Ukrainian Security Service’s proceeding against Lviv anarchist is repressive measure – human rights activist
April 27, the Security Service of Ukraine searched the apartment of 19-year-old Oleh Kordiyak, the activist of the Black Dawn anarchist organization.
“About 11:00, five Security Service officers burst into my apartment and gave me a search warrant. One officer examined my computer while another one examined the clothes and boxes. They seized postcards. Rather, I showed the postcards to them as I did not consider them to be something illegal. I had the postcards in my backpack, as well as glue for wallpaper, solvent, brush for sticking leaflets. They also seized my phone, computer system unit, two flash drives, tourist knife,” Oleh Kordiyak said to Ukrainian Hromadske Radio.
The Ukrainian Security Service launched the criminal proceeding under Article 109 of the Criminal Code of Ukraine (Actions aimed at forceful change or overthrow of the constitutional order or take-over of government) and Part 2, Article 258-3 of the Criminal Code (Participation in a terrorist organization).
The Security Service accuses the organization of “preparing a provocative May 1 march.”
“The purpose of the action was to destabilize the situation in the region… The wrongdoers prepared and spread the materials that popularized the totalitarian regime using the communist symbols. During searches, the computer equipment and materials with evidence of anti-Ukrainian activities were seized,” the Security Service’s report reads.
Oleh Kordiyak claims that he has not heard about the “Lviv anti-fascist resistance” and suggests that the Ukrainian Security Service deliberately invented this organization. He also believes that the proceeding was launched to discredit the Black Dawn movement and him personally.
Human rights activist Maksym Butkevych, the co-coordinator of the Without Borders project at the Social Action Centre, indicates that the leaflets contained the usual radical left slogans.
“It is not clear why the proceeding was qualified under those articles. The leaflets contained rather familiar left-radical (in terms of political ideology, not pro-Soviet) slogans about the inadmissibility of exploitation of workers, the impossibility of situation when the assets of 20 oligarchs equal the country’s budget – I quote one of the postcards – and other things that are self-evident. It is not clear why such serious articles appeared in this case,” the human rights activist said.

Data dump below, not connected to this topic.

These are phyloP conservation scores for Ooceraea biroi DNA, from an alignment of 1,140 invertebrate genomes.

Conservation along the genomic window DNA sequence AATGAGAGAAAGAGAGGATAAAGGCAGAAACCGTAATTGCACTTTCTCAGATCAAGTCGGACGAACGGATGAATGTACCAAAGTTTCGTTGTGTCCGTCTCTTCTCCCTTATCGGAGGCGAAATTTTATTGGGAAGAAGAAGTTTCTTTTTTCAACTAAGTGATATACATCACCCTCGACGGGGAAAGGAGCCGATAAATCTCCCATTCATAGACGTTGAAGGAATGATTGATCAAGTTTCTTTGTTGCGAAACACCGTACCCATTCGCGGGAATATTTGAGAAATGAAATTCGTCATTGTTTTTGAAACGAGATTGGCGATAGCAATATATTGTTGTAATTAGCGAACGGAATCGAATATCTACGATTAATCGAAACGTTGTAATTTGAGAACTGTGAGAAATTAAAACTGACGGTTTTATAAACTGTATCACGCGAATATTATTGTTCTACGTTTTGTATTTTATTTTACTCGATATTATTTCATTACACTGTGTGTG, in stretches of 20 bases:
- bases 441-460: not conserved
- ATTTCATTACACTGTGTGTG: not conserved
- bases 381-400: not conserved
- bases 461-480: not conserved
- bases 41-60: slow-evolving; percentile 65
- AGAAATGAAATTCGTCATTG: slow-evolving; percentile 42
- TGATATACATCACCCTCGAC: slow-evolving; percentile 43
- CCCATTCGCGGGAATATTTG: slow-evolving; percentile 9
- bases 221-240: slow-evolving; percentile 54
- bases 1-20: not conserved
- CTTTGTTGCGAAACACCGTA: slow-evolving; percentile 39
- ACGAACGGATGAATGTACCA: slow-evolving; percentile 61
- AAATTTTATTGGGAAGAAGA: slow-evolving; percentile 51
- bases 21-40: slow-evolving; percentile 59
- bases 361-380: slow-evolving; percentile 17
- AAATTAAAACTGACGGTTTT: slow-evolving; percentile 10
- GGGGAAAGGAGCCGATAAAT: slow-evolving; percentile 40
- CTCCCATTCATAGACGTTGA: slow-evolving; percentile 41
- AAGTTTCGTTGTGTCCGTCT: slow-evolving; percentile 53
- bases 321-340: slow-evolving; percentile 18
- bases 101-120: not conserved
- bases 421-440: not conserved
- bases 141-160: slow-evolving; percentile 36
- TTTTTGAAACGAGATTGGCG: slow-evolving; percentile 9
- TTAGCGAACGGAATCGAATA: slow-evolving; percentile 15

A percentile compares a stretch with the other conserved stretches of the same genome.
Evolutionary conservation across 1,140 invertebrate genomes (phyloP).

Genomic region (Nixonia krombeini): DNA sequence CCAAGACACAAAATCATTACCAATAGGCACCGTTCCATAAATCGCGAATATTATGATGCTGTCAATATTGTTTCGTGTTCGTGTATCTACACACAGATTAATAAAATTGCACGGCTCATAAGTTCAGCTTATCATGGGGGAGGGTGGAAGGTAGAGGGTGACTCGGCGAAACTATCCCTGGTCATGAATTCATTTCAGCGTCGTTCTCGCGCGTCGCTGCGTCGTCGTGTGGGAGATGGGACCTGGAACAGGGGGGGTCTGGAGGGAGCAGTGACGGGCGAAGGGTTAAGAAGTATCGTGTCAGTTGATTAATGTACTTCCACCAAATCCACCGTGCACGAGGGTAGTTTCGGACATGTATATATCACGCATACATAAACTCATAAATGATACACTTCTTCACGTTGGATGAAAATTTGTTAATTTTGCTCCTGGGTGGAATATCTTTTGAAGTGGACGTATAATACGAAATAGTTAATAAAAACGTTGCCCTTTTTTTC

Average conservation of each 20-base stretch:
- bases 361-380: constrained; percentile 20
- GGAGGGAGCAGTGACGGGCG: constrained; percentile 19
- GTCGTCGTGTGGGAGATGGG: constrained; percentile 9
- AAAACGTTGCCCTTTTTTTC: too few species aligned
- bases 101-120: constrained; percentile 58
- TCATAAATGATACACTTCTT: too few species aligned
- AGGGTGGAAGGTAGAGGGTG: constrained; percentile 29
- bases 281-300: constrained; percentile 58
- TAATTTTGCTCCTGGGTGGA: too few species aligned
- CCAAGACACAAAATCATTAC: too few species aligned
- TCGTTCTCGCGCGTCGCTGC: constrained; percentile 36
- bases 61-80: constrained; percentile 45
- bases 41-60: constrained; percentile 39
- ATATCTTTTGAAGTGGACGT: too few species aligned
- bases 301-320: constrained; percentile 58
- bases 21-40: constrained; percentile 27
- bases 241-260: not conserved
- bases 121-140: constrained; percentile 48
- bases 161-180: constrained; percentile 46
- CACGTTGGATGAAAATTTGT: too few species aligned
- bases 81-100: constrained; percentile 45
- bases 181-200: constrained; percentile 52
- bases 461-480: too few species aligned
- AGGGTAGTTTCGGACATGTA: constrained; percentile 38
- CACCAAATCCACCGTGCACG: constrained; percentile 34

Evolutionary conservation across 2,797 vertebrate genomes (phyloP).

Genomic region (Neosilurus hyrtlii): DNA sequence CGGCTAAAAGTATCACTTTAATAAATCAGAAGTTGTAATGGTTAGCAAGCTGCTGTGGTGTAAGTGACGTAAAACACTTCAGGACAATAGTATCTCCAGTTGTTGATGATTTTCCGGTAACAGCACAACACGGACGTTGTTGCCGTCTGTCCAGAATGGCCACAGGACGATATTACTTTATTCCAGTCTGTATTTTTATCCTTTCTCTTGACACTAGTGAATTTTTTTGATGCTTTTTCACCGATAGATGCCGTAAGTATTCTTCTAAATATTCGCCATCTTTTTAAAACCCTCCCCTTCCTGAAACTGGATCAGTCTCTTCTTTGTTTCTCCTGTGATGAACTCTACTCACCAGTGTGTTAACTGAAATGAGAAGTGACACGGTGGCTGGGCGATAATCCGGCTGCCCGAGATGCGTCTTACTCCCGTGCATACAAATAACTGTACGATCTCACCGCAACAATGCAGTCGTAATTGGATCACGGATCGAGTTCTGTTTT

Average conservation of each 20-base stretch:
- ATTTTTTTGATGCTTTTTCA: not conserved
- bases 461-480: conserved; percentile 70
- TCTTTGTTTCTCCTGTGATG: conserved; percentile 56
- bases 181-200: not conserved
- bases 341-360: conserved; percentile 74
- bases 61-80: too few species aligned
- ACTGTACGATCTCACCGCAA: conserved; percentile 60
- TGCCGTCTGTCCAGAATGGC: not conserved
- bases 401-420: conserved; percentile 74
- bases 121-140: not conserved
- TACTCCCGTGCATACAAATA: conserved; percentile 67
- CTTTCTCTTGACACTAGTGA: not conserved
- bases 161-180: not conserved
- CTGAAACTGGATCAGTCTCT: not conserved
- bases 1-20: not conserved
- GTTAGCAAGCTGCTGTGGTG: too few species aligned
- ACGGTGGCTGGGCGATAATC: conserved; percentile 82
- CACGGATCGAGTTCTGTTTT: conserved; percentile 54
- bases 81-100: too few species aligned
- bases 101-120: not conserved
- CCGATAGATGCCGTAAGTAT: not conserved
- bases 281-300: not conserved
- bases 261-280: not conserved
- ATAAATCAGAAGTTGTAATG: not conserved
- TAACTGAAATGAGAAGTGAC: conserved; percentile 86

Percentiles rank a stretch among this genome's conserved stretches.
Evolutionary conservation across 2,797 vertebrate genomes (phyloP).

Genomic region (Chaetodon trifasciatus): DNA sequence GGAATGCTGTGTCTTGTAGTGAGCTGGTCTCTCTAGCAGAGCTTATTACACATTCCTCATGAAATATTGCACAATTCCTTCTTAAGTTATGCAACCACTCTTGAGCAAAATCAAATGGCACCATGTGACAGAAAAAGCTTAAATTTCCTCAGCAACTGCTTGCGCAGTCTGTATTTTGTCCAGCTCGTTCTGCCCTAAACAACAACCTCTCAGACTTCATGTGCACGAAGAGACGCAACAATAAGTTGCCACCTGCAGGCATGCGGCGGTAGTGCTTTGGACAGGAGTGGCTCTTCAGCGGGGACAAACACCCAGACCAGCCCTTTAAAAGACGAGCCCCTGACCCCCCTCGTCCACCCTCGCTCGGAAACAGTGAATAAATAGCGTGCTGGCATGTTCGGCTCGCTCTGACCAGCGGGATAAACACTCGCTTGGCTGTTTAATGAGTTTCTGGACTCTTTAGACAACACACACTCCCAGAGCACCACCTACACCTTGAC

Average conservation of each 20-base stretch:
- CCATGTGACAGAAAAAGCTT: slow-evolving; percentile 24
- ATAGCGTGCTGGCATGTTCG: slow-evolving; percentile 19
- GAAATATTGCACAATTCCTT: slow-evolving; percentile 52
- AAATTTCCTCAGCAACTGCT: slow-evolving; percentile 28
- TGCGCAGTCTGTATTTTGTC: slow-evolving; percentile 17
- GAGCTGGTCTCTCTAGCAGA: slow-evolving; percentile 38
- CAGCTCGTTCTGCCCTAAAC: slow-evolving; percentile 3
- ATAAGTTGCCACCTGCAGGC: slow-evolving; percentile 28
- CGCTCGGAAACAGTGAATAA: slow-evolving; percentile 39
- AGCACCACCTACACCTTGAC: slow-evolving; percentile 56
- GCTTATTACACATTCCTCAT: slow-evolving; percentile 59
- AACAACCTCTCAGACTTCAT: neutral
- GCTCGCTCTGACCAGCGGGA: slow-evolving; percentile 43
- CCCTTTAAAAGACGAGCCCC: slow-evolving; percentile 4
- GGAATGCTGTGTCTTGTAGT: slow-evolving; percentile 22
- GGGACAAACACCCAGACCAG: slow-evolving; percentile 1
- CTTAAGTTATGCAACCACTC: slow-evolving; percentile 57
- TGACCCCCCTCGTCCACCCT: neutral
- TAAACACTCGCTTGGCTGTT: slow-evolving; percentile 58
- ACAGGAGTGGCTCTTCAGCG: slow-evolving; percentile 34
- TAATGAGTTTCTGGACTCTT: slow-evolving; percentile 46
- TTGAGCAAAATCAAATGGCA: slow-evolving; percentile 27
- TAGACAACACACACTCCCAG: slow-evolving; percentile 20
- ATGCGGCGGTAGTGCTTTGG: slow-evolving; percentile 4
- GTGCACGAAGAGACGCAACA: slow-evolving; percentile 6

“Judging from the information, which was made public by the Security Service so far, we can make a conclusion that the repressive measures were taken against the person because of his views and the intention to express them,” he added.
Maksym Butkevych believes that a similar incident happened under presidency of Leonid Kuchma in 1997. Then, the Direct Action student trade union took part in demonstrations of various political forces, which primarily required paying the salaries to state employees.
“Outlining the Security Service’s message in simple terms, all the people having the anarchist beliefs are criminals. Anyone who considers the exploitation of a person by a person (and not only economical) to be a shameful phenomenon which should disappear; considers the gap between the rich and the poor to be unacceptable; considers the modern state as a machine that tends to monopoly on coercion as such that is run by the rich not the poor; considers justice and solidarity as the key values - all of them can be charged under the Article 109 of the Criminal Code, not only Oleh Kordiyak, whose apartment was searched, but other advocates of opinions identified as ‘anarchist’ as well,” Maksym Butkevych said.